CS169 Setup Guide - Ruby, RubyGems, Git, GitHub

Summary

By the end of this setup, you should:

1. Be able to require ‘rubygems’ from a Ruby script file

2. Have emailed the course staff your GitHub user account name for the semester

3. Been able to push code to a private Git repository on GitHub.

PART 1: Ruby, RubyGems, Git

If you’re on Windows, check out the Windows Setup guide for part 1.

Ruby is the scripting language that we will be using for this class.

RubyGems is a package management system for Ruby libraries, which are in a format called a gem.

Git is a distributed version control system, which serves a similar purpose to Subversion but operates in a very different manner.

Installing Ruby

You will need a version of Ruby >= 1.8.6 but < 1.9.

OS X

If you have Snow Leopard or Leopard, an appropriate version of Ruby should be installed already:

bdon:~ Bdon$ ruby --version

ruby 1.8.7 (2009-06-12 patchlevel 174) [universal-darwin10.0]

Linux

On Linux, you should install Ruby 1.8 through your package manager.

In Debian/Ubuntu:

1. Install tools necessary to build:

        
sudo apt-get install build-essentials

2. Install Ruby

        sudo apt-get install ruby ri rdoc irb ruby-dev libruby

libreadline-ruby libopenssl-ruby

If your package manager suggests other packages are recommended, go ahead and install those as well.

Double-check that you have the right version

ruby -v

It should indicate that you have version 1.8.7.

Using Ruby

Once you have Ruby installed, you can start an interactive session with the irb command.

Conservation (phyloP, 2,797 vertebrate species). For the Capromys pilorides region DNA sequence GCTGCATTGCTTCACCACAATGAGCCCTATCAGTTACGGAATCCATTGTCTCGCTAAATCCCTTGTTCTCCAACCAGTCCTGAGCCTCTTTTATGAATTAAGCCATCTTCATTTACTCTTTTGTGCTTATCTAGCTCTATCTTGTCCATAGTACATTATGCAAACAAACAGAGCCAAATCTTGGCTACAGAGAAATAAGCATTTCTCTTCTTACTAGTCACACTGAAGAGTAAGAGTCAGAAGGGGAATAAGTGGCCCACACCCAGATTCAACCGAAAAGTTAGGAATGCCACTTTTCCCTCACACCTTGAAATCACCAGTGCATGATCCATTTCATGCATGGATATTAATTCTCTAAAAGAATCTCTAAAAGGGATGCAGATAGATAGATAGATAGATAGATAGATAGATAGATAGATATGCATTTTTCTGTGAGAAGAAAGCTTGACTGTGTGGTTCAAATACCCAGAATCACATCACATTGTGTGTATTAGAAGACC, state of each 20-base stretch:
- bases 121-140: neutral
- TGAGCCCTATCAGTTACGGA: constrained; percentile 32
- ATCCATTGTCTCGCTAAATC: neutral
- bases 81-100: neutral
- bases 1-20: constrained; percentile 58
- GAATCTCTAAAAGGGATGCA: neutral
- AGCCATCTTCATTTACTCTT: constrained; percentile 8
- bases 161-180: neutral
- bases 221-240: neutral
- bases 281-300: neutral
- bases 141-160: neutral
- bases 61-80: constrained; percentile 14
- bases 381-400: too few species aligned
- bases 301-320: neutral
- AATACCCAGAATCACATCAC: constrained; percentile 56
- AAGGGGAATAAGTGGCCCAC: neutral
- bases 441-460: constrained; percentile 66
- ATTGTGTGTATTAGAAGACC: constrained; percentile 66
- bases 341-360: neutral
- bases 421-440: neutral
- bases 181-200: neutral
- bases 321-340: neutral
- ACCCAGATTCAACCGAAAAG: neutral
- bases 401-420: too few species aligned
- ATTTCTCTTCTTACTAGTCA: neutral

You can evaluate a script with ruby <script>.rb . Try it out:

bdon:~ Bdon$ irb

>> puts 'hello Ruby!'

hello Ruby!

=> nil

>>

Installing RubyGems

OS X Users can get a RubyGems binary at http://rubygems.org/.

Linux users:

Install RubyGems

        
sudo apt-get install rubygems

Double-check that you have the right version
        gem -v

It should indicate that you have version 1.3.7. If you have an older version, do the following:
        sudo gem install rubygems-update

cd /var/lib/gems/1.8/bin/

sudo ./update_rubygems

IMPORTANT NOTE FOR LINUX USERS: While some gems are available through your distribution’s package manager, you should instead install all gems through rubygems. This will ensure that the most up-to-date gems are available.

Using RubyGems

bdon:~ Bdon$ irb

>> require 'rubygems'

If that doesn’t throw an exception, you have RubyGems installed correctly.

Now you can install a library:

IMPORTANT NOTE FOR OS X AND LINUX USERS: Always use sudo when installing gems. This ensures that anything the gem needs to add to your PATH succeeds.

bdon:~ Bdon$ sudo gem install hpricot

Password:

Building native extensions.  This could take a while...

Successfully installed hpricot-0.8.2

1 gem installed

Installing ri documentation for hpricot-0.8.2...

Installing RDoc documentation for hpricot-0.8.2...

bdon:~ Bdon$

And in an irb session or script you should now be able to:

require ‘rubygems’

require ‘hpricot’

Installing Git

Windows and Mac: git-scm.org has binaries.

Linux: You can install Git through your distribution’s package manager. The APT package is called git-core; the package called ‘git’ is something unrelated.

Using Git

Creating an empty repository:

mkdir testrepo

cd testrepo

git init

Create a file called test.txt with the text ‘hello git!’. Then try ‘git status’:

bdon:testrepo Bdon$ git status

# On branch master

#

# Initial commit

#

# Untracked files:

#   (use "git add <file>..." to include in what will be committed)

#

#        test.txt

nothing added to commit but untracked files present (use "git add" to track)

bdon:testrepo Bdon$

git ‘sees’  the file test.txt, but it is untracked, meaning version control is currently ignoring it. ‘master’ refers to the current branch: this is a powerful feature we’ll use later, but for now just understand that the one branch you’re using is called ‘master’.